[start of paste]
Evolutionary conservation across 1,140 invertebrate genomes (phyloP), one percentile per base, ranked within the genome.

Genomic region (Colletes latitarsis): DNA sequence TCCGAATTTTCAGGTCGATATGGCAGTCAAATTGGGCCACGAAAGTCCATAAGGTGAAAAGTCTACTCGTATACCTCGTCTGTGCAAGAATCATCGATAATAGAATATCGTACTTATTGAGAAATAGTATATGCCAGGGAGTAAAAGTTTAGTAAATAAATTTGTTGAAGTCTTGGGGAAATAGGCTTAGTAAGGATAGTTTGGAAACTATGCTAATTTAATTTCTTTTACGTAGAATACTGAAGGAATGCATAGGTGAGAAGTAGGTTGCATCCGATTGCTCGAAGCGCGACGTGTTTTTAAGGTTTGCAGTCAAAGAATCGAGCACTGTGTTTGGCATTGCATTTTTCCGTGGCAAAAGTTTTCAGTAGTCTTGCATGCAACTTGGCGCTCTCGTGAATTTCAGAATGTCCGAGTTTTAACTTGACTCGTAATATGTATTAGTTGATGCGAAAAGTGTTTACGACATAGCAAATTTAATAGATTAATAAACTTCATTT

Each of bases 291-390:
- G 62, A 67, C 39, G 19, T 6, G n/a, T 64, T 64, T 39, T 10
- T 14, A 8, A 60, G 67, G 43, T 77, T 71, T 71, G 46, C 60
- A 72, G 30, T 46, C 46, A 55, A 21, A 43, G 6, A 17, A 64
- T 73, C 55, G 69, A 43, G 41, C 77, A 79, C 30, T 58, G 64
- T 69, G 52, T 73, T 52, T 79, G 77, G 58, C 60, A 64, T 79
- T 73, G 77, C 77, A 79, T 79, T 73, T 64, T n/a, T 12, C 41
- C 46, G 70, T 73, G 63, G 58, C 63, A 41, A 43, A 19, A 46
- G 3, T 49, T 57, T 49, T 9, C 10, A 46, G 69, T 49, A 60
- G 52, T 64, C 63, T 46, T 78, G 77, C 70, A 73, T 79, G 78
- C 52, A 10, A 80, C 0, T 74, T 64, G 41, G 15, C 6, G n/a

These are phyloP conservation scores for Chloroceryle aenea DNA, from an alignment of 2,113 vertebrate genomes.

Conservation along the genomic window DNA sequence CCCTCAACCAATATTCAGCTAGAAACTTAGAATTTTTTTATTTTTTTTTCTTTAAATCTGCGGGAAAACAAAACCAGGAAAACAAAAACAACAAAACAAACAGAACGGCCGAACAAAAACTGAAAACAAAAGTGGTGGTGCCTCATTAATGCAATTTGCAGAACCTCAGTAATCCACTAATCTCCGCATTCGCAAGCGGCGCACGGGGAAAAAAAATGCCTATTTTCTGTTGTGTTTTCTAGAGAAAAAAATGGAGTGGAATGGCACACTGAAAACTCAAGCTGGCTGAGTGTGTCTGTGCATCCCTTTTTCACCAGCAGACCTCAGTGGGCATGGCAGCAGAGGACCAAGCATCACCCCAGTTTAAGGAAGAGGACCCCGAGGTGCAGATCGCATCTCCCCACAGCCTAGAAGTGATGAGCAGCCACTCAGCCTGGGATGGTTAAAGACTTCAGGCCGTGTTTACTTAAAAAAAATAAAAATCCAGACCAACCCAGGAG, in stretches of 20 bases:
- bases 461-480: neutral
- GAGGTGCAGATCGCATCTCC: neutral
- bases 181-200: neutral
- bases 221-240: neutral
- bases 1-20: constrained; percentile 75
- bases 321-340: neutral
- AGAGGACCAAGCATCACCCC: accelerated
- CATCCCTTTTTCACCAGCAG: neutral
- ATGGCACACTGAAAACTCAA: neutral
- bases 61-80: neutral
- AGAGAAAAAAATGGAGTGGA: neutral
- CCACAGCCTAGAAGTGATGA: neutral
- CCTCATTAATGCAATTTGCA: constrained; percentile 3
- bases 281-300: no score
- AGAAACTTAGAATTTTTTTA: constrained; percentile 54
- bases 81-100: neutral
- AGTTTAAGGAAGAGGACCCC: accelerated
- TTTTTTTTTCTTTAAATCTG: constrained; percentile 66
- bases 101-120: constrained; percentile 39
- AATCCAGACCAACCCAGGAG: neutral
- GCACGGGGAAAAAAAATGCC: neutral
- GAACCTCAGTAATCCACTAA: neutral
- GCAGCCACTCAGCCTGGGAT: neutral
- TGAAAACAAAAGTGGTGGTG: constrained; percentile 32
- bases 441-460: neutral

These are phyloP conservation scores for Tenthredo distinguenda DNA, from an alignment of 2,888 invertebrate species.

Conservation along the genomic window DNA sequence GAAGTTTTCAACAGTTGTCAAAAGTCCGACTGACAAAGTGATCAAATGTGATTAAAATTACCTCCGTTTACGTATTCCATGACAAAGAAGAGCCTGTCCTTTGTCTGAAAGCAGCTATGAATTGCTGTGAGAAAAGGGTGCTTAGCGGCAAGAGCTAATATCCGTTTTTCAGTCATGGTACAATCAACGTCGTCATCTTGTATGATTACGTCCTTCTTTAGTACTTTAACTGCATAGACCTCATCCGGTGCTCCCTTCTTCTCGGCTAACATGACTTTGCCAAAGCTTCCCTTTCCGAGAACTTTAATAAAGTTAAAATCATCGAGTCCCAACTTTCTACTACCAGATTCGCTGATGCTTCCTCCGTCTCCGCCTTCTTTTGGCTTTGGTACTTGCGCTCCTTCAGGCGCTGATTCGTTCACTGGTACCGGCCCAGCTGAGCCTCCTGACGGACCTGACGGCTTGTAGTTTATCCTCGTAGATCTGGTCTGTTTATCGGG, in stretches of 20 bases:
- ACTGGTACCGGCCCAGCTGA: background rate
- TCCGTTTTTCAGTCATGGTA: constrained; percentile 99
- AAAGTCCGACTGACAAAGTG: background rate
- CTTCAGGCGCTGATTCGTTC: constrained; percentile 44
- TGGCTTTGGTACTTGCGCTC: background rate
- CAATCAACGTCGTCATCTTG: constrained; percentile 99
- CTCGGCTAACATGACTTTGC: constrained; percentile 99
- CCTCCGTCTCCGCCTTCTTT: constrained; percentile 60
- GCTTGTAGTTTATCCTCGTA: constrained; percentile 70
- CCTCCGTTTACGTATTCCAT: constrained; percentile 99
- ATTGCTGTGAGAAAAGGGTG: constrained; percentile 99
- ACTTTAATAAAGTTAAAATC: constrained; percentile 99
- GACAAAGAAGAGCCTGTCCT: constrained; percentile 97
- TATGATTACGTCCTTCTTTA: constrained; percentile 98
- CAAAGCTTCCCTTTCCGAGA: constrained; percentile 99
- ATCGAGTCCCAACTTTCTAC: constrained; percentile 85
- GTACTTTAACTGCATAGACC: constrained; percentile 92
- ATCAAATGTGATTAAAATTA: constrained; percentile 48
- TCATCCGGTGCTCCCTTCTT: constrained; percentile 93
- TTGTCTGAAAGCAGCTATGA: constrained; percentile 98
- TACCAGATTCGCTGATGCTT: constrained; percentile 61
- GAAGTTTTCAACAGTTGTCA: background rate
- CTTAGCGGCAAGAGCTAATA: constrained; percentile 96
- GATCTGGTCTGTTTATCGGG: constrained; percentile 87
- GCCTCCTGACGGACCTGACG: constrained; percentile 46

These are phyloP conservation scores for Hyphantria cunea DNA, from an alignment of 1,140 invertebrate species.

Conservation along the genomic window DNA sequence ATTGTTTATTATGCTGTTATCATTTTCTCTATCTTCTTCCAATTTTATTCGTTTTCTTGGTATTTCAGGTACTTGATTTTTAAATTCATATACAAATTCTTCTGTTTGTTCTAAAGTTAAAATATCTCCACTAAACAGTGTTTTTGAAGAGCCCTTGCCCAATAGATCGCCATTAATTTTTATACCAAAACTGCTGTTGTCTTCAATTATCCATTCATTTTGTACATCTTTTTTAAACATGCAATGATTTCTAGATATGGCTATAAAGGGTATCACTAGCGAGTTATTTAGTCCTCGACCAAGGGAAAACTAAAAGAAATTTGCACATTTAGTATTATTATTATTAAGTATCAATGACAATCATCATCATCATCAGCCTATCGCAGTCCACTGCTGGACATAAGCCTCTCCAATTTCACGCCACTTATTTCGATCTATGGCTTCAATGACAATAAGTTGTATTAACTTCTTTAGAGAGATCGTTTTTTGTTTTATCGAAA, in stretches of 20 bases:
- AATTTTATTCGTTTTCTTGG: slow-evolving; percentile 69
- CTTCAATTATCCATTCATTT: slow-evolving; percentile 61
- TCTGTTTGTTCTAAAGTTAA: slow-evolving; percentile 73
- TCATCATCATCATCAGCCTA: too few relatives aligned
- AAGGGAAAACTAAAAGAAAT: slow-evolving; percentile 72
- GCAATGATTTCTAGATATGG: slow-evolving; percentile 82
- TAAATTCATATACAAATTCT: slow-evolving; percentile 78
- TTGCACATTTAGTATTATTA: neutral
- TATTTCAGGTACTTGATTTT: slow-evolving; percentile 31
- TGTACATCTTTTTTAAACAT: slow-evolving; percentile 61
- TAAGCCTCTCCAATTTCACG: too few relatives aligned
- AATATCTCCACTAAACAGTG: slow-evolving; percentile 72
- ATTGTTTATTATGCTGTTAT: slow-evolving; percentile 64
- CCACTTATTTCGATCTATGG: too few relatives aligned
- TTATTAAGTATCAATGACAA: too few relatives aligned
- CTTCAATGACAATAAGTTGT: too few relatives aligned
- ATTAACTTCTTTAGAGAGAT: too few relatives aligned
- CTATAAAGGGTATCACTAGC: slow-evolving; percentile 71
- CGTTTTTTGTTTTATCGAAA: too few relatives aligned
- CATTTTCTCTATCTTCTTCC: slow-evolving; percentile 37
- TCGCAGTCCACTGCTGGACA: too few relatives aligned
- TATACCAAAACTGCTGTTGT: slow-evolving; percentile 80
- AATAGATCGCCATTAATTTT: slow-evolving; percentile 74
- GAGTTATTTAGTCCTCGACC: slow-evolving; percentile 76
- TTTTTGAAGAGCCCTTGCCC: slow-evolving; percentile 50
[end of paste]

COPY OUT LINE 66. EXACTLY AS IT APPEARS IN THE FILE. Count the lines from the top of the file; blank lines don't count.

- GATCTGGTCTGTTTATCGGG: constrained; percentile 87